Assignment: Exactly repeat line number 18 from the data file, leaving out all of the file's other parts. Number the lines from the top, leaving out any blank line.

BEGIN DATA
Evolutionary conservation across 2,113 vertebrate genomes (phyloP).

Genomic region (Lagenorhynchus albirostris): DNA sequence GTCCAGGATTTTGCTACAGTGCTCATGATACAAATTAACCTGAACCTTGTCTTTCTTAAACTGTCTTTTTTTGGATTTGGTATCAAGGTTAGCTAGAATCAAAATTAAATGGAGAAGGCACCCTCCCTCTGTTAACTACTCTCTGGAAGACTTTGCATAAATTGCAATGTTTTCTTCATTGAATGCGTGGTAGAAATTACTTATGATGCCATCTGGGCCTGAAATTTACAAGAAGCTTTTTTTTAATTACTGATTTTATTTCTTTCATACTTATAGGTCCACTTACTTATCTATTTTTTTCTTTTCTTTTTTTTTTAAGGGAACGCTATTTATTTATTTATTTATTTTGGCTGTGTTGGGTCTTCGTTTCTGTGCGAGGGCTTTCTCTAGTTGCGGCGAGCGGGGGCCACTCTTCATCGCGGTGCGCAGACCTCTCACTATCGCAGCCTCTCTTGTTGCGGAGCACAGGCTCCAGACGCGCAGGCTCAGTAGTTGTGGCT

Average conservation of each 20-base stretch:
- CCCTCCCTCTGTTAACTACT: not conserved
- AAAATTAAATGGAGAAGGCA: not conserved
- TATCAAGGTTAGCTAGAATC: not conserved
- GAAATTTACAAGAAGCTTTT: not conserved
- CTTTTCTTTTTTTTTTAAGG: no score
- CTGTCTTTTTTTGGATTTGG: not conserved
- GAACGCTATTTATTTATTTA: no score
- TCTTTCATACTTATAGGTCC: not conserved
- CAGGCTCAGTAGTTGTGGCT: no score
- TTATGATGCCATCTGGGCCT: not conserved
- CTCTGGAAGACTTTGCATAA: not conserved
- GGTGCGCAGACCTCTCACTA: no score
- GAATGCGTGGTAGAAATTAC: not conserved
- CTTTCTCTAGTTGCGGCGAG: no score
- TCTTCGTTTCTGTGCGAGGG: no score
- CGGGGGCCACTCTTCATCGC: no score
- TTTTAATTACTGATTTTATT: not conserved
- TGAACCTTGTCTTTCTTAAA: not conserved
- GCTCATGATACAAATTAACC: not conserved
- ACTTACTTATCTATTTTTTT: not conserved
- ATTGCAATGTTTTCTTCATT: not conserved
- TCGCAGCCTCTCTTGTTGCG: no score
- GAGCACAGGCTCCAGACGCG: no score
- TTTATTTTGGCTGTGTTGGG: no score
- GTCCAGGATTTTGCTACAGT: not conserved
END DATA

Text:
- TCTTCGTTTCTGTGCGAGGG: no score